Infertility: Myth buster

Sara Tanwir Ahmed, senior embryologist, busts the most common myths about infertility.

January 09, 2012

Sara Tanwir Ahmed, senior embryologist at the Tanwir Ahmed Medical Centre in Lahore, busts the most common myths about infertility.

Infertility, defined as the diminished ability to conceive a child, is a global phenomenon that affects more than 160 million people worldwide. In Pakistan, according to recent estimates, the incidence of infertility is an astounding 22%.

Due to the complex nature of infertility, its prevalence has given rise to many myths. These myths are quite common in a country like Pakistan, where people have preconceived notions based on socio-cultural customs and beliefs.

Myth: Infertility only occurs in women

Fact: Since the process of conception involves a man and a woman, both genders can be equally responsible for infertility. In fact, the male is responsible for 40 per cent of all cases of infertility; the female is responsible for 40 per cent of the cases, while the cause of the remaining 20 per cent cannot be explained.

The primary cause of infertility in men is disorders pertaining to sperm count and motility. Olligiospermia, astheozoospermia and azoospermia are the most prevalent disorders of sperm count and motility.

Polycystic ovarian syndrome (PCOS) is a common disorder responsible for infertility in women. Although polycystic ovaries produce multiple eggs every month, they are not the right size for ovulation because of hormonal imbalance, diets and insulin resistance. Other causes of infertility are tubule blockage, fibroids and cysts.

Myth: Fertility problems only begin after a certain age

Fact: Young and healthy individuals can be infertile too. Many people are born with fertility-hampering disorders, while others experience viral infections at a young age, like mumps and typhoid that affect their sperm count and motility.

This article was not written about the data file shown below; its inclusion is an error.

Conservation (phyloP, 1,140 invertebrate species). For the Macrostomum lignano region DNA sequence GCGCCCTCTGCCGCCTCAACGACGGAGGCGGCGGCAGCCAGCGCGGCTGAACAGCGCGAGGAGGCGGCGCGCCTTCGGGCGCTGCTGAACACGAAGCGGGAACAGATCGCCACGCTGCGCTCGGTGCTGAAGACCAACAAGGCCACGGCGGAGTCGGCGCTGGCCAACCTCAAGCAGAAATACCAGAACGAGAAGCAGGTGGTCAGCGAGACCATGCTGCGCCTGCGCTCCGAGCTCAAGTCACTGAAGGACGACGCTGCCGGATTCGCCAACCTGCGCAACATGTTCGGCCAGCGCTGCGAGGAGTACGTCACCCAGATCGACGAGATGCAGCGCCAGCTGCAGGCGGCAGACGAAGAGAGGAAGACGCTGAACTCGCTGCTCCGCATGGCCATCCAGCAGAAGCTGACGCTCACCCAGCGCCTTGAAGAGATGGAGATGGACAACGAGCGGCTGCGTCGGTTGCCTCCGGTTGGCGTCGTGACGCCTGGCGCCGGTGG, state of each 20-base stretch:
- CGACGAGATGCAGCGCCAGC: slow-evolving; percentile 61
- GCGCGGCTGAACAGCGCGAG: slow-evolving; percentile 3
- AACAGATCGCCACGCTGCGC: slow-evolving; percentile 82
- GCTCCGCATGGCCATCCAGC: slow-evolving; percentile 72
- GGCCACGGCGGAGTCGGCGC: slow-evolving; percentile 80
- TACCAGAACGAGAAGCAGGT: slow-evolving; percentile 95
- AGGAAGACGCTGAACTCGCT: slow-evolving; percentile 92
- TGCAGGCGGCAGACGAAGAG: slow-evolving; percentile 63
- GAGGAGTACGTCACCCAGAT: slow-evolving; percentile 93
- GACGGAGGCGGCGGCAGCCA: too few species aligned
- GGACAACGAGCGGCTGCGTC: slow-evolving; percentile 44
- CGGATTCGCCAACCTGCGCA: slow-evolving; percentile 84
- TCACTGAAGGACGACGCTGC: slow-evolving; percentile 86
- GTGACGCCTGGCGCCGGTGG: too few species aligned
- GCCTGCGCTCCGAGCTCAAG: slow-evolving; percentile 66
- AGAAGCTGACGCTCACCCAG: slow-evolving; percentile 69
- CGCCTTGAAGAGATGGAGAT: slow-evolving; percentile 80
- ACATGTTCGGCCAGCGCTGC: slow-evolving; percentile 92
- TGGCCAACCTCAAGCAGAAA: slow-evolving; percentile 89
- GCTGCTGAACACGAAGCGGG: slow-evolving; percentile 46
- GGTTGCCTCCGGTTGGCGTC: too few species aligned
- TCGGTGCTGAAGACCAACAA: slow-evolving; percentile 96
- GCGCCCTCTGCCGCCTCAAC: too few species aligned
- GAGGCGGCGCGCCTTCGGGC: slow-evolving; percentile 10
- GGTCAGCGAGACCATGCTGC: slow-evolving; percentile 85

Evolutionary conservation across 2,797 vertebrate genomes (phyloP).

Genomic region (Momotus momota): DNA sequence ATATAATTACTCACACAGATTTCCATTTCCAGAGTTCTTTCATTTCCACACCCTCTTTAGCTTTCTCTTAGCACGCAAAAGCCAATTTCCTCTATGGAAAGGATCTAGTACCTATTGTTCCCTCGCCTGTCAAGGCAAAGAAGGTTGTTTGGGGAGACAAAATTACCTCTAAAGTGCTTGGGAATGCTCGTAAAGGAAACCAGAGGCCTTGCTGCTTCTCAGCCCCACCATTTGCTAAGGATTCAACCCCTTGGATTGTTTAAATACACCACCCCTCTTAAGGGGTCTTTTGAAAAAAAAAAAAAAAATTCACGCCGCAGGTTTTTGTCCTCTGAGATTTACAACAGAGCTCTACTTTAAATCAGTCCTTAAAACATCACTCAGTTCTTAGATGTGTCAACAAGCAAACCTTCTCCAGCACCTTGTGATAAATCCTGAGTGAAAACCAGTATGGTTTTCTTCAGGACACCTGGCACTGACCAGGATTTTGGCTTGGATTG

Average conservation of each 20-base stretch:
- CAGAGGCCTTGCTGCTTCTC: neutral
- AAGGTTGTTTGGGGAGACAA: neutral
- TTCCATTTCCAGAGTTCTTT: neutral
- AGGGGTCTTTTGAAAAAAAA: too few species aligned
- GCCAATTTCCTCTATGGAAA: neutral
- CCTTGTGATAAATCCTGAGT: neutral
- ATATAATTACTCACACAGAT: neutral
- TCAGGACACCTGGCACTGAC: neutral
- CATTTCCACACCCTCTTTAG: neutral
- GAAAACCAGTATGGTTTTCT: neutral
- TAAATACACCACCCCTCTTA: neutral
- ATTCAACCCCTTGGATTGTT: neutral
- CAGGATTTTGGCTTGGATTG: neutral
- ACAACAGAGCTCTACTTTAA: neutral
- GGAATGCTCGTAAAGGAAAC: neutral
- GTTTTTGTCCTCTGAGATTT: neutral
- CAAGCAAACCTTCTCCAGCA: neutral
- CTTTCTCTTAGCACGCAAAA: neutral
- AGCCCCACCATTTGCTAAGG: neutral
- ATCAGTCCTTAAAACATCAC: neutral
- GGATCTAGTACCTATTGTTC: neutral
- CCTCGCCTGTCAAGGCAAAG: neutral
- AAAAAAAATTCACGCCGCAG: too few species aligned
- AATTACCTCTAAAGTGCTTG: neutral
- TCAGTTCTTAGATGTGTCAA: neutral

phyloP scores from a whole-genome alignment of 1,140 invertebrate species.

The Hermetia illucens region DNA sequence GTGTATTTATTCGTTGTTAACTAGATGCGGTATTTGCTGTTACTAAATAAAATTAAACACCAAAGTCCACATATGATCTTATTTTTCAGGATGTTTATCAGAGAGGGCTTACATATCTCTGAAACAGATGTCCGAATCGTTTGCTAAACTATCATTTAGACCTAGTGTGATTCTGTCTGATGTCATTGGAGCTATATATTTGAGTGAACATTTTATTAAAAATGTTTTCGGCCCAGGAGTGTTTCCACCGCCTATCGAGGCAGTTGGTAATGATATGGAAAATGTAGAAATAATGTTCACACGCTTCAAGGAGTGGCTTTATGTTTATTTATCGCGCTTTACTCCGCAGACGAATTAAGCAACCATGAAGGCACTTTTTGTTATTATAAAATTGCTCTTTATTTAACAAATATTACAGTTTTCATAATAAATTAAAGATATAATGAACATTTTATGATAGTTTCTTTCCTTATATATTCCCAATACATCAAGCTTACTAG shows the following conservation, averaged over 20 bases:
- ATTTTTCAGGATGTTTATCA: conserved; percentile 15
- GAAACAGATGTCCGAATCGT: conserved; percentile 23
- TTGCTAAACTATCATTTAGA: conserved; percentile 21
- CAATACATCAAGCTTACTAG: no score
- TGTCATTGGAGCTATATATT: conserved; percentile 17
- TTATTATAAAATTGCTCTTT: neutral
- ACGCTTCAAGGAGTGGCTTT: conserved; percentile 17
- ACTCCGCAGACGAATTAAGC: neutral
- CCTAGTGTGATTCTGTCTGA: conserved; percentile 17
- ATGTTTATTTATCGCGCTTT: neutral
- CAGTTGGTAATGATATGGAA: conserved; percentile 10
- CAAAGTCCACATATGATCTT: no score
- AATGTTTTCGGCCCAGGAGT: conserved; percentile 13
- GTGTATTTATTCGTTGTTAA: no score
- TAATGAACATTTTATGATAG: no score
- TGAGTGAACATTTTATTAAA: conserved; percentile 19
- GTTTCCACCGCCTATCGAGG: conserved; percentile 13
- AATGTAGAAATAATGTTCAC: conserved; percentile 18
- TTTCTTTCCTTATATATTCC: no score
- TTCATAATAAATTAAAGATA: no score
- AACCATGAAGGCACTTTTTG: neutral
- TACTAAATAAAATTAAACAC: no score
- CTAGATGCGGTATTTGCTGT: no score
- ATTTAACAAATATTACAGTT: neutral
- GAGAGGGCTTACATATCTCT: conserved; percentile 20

However, fertility-related treatments have a higher chance of success when the patient is younger. For example, a female is born with all her eggs and as she ages, her eggs also age with her. Thus, the success of invitro fertilisation (IVF) treatment falls by half when the patient turns 35.

Myth: Only individuals with unhealthy lifestyles experience infertility

Fact: While having a healthy body and mind has its advantages when it comes to conception, this does not necessarily mean that healthy people are not infertile. The truth is that even healthy people who have regulated, balanced lifestyles can suffer from infertility.

Myth: Infertility is caused by stress

Fact: In very few cases, doctors may be unable to identify a physical/biological reason for infertility. In these instances, they are likely to consider stress as a causal factor. Stress can potentially wreak havoc on hormones — particularly reproductive hormones. However, physical factors — blocked tubes fibroids, low sperm count and motility — have a stronger link with infertility compared to merely stress.

Myth: If you have had children previously, you won’t suffer from infertility later on

Fact: There is a concept known as ‘secondary infertility’, which refers to the difficulties that previously fertile couples have in conception. There are various reasons for secondary infertility, such as irregular ovulation in women, reduced concentration of sperm in men or other hormonal changes that affect both men and women. Thus, there is absolutely no guarantee that just because you have successfully had children, you’ll continue procreating in the future.

Myth: The only successful treatment for infertility is surgery

Fact:  Conventional fertility treatment includes drugs or surgery. However, newer developments within this field have given rise to a number of solutions collectively called ‘assisted reproductive technology’. These include treatments like intrauterine insemination (IUI) or Intra uterine inseminate, in which is a small tube is used to place specially washed sperm directly into the uterus.

Another popular treatment is IVF which entails the fertilisation of egg cells by sperm outside the body. The process involves hormonally manipulating the ovulatory process, removing the ova (eggs) from the woman’s ovaries and letting sperm fertilise them in a fluid medium. The fertilised egg is then transferred to the patient’s uterus.

Moreover, Intra cytoplasmic sperm injection (ICSI) is a revolutionary procedure through which men with low sperm count and motility can produce children. In this procedure, the sperm is directly injected inside the egg cells and once fertilisation takes place the embryos are transferred inside the woman’s body.

Published in The Express Tribune, Sunday Magazine, January 8th, 2012.


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